Former Waikato rugby player turned Landsdowne Park owner Dave Duley has pulled off “probably the biggest pinhook of the year” at this year’s Karaka sale, according to Windsor Park Stud owner Rodney Schick.
Pinhooking involves buying six-month-old horses as weanlings and selling them at the yearling sale as older horses.
Dave bought a Zoustar filly for $130,000 and sold her at Karaka for $650,000.
“To take a risk on a filly at $130,000 is quite a risk, but he bought himself a really nice filly and he got his due reward,” Rodney said.
“It was one of the fillies of the sale. It was an outstanding pinhook and probably one of the best pinhooks of the year in Australasia. He took a decent risk and it paid off.”
It was love at first sight when Dave first laid eyes on the Zoustar filly.
“When I saw her she was just beautiful,” he said.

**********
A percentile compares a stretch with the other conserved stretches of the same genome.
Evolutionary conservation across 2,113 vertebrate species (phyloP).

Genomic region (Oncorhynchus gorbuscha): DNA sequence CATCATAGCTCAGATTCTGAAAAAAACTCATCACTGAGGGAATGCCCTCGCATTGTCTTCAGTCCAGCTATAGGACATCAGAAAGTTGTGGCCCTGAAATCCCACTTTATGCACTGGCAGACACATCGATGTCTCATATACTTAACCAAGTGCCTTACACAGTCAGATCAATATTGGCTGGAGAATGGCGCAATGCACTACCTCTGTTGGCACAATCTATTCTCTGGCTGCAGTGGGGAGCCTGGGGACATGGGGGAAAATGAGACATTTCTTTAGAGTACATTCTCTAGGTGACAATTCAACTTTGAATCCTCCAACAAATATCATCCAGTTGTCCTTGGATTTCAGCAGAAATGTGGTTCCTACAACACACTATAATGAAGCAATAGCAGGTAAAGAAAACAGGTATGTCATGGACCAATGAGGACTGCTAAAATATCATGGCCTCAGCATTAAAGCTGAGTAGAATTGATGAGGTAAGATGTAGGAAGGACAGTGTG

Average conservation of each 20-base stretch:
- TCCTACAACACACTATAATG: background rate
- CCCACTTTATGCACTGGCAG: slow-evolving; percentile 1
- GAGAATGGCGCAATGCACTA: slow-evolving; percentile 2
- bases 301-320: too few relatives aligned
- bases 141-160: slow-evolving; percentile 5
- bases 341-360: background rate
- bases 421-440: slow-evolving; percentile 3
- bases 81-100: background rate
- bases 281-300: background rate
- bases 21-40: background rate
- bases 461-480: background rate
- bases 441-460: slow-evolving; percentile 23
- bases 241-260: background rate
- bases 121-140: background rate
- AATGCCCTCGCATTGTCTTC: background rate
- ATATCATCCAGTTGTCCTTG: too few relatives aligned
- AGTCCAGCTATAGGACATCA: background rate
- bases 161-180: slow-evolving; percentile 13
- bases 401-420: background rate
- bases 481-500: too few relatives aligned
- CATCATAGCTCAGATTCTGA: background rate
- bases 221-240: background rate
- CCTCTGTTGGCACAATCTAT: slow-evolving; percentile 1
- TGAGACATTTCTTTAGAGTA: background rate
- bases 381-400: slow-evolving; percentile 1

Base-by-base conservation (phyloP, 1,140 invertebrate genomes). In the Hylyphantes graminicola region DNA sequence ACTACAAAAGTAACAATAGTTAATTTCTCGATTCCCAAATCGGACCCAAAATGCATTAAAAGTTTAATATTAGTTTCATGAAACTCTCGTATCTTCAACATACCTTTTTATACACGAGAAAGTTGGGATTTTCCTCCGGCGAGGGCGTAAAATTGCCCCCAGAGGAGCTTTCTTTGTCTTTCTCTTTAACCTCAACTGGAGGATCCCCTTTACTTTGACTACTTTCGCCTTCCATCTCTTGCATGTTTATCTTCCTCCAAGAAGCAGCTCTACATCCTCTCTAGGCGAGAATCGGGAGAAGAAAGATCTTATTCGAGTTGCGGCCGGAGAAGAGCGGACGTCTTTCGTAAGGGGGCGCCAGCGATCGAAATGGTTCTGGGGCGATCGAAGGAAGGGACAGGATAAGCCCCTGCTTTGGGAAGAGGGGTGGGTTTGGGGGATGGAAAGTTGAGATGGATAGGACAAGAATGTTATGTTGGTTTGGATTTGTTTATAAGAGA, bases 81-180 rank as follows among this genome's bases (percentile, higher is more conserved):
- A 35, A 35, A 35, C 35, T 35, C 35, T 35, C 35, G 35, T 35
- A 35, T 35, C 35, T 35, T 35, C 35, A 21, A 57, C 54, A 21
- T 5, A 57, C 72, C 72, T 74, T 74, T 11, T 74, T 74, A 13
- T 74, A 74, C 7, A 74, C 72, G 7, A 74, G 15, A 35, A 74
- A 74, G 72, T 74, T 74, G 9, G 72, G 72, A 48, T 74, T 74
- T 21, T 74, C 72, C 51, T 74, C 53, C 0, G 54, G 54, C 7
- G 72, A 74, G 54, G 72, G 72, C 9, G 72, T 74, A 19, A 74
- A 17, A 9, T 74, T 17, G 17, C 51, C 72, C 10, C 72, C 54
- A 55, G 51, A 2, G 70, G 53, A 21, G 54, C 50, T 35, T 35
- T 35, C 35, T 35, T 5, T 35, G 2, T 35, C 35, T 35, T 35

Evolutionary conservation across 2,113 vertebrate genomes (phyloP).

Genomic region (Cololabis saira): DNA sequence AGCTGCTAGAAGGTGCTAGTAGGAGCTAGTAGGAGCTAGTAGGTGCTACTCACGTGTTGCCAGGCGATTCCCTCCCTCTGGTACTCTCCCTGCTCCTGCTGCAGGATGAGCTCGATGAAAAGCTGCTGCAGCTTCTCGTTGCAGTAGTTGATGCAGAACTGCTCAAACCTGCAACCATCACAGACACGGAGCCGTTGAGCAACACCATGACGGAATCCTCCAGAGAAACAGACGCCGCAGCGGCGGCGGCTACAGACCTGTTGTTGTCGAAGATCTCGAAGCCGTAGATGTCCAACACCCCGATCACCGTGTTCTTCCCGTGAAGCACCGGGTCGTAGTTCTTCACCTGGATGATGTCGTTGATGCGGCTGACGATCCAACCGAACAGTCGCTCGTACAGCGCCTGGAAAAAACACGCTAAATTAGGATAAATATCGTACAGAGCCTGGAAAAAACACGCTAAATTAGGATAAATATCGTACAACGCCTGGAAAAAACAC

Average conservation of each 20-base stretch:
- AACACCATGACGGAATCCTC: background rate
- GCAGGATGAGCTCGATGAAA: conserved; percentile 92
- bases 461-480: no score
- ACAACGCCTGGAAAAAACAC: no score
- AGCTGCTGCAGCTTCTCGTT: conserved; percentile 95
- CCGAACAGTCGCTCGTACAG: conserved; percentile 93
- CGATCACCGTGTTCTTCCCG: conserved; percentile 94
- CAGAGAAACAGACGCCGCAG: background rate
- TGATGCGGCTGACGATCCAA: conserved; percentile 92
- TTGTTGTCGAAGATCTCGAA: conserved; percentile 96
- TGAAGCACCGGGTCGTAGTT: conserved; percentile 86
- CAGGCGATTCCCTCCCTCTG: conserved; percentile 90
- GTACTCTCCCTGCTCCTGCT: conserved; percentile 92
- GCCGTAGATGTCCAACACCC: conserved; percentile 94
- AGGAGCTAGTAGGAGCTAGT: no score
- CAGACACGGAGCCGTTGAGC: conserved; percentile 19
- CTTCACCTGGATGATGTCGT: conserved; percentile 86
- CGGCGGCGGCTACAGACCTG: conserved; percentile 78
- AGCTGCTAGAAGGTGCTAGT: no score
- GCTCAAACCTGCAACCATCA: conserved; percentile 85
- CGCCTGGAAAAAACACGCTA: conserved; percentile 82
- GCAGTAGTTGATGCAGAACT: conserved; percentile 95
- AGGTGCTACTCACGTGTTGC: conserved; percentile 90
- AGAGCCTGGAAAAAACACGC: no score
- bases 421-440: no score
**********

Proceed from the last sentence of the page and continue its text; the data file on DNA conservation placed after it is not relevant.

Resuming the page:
“I fell in love with her and I’ve never spent that sort of money buying a horse before and I just had to buy her because I knew she was just a lovely type.
“In this industry you normally want to try and break even and then if you can make a profit that’s what you’re trying to do. So it’s nice when you do get it right.”
Dave said the key to a good pinhook was “doing your homework in terms of what you want to buy” – and a bit of luck helped.
While he tries to pinhook a few horses every year, his main business is yearling preparation for clients.
Dave, who grew up in Matamata and moved to Australia while still at school, bought Cambridge’s Landsdowne Park 10 years ago after he finished playing professional rugby.
His career, which began with the Queensland Reds, took him across the globe to England, Scotland, Wales and New Zealand. While here he played for Bay of Plenty, the Waikato Chiefs and Counties Manukau as a lock.
When his playing days ended he began looking for something completely different.
“I’d always had a passion for horses and the thoroughbred industry and got into it through that,” he said.
Dave said people’s generosity in helping him get established in the industry had been “amazing”.
To top off a stellar year for Duley, a horse reared on his farm, Dijon Bleu, is “now looking like she’s going to be filly of the year”.